CRISPR gene editing speeds efforts to breed disease-resistant wheat, cut nitrogen pollution

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Researchers from around the globe gathered in Saskatoon [in August], focused on making wheat more efficient and sustainable using the latest in breeders’ tools.

Curtis Pozniak, a researcher and durum breeder at the University of Saskatchewan, was part of the effort by more than 200 scientists from 73 organizations in 20 countries. He said this new knowledge makes it easier to find variations that could yield valuable traits.

While Pozniak said these new techniques won’t necessarily get new varieties into farmers’ hands quicker, they will allow researchers to more quickly identify dead ends ….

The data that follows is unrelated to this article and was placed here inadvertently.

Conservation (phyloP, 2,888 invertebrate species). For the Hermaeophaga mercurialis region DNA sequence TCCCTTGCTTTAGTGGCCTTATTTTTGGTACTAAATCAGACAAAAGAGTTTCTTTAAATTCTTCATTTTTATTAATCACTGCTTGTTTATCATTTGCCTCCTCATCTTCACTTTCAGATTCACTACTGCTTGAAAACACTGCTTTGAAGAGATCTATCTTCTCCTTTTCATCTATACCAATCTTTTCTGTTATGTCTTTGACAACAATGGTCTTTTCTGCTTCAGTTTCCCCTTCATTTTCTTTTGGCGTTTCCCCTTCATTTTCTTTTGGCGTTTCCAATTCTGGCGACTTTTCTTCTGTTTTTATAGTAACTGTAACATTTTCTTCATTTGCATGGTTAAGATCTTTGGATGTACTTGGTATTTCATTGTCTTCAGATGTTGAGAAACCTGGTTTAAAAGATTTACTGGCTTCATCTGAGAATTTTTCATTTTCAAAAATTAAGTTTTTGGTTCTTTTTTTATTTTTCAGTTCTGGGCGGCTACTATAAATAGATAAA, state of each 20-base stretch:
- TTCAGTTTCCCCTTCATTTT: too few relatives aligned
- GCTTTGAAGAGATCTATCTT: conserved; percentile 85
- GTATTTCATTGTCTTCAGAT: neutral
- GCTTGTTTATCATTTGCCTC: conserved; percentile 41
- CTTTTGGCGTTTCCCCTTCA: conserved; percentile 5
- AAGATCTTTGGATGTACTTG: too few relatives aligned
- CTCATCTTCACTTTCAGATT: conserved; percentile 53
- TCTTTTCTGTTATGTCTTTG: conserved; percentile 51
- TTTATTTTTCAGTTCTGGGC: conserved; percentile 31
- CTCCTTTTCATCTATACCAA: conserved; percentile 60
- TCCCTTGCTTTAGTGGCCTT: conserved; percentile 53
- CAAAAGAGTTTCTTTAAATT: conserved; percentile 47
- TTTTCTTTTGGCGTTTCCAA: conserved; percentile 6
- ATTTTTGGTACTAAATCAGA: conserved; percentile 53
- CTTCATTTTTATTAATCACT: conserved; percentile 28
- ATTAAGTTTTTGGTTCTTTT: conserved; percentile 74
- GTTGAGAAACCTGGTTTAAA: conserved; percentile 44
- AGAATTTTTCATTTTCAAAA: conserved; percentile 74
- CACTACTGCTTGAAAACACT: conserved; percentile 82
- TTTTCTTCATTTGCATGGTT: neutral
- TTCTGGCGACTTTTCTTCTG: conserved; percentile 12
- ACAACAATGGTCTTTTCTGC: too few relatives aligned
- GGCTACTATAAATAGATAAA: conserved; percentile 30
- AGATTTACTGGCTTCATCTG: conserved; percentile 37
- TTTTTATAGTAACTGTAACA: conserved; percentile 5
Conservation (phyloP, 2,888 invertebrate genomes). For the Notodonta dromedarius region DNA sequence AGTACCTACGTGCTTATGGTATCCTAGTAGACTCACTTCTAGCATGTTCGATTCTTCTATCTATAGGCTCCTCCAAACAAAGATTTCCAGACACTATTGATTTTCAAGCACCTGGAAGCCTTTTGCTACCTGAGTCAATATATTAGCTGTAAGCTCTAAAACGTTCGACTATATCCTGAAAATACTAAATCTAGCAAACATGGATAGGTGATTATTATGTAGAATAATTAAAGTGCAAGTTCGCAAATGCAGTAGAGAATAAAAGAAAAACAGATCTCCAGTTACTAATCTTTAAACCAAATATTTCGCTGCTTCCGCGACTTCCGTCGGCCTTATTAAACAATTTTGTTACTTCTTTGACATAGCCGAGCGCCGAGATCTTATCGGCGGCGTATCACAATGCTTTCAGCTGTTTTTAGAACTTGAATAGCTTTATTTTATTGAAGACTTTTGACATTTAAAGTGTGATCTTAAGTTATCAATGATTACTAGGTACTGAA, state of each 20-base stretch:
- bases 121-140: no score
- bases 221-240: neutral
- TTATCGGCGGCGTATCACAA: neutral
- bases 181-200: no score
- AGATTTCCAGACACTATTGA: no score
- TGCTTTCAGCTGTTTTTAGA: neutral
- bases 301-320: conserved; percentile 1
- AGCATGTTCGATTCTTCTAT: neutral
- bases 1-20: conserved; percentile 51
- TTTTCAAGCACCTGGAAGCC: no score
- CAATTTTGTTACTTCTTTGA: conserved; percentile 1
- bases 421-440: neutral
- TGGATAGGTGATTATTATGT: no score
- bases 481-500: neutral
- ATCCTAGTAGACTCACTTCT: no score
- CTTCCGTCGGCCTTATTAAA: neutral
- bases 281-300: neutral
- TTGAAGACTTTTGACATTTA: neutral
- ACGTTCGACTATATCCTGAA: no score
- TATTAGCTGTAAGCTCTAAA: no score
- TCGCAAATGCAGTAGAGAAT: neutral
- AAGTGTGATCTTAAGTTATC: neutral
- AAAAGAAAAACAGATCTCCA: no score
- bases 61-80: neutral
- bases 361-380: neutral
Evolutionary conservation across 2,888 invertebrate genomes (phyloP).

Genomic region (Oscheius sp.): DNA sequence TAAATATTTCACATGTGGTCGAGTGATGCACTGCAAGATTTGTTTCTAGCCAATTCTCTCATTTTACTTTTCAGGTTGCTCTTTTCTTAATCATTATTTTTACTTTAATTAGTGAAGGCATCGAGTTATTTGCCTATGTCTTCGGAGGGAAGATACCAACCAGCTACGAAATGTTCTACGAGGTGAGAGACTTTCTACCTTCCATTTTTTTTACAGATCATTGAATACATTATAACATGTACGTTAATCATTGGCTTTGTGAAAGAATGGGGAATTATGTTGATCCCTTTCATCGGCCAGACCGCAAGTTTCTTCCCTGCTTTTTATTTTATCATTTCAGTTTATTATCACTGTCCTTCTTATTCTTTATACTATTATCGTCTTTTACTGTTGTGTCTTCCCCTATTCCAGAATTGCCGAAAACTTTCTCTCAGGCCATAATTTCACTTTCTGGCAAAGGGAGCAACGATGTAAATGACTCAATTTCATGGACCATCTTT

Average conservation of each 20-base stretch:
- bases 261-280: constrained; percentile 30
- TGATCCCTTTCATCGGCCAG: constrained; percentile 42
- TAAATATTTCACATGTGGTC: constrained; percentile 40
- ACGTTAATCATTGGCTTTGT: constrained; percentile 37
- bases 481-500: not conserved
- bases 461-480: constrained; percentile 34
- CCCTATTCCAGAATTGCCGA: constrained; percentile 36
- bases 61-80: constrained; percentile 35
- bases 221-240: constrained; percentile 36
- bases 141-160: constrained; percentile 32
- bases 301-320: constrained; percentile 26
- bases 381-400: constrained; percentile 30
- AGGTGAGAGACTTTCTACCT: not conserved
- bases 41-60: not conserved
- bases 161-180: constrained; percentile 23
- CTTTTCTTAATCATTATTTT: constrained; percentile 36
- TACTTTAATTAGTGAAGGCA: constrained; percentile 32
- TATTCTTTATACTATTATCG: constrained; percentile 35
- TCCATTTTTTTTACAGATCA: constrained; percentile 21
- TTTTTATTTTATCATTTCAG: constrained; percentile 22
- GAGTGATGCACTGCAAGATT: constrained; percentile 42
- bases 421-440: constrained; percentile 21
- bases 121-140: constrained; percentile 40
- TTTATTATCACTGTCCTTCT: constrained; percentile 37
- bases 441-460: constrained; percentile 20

“I like to think of it more as efficiency of the breeding process,” Pozniak said. “Being able to efficiently select for disease resistance or agronomic traits that our producers are interested in, even the end-use quality profiles.”

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For example, researchers have discovered that certain species of tropical grass have evolved the ability to …. keep nitrogen in the soil close at hand, available for when the plant needs it ….

Adding this trait to wheat would benefit both the environment and farmers’ bottom lines, as current varieties only use about half of the nitrogen fertilizer applied, with the rest either ending up in surface and ground water or as nitrous oxide, a greenhouse gas.

Read full, original article: Genetic knowledge provides tools to meet wheat growers’ challenges

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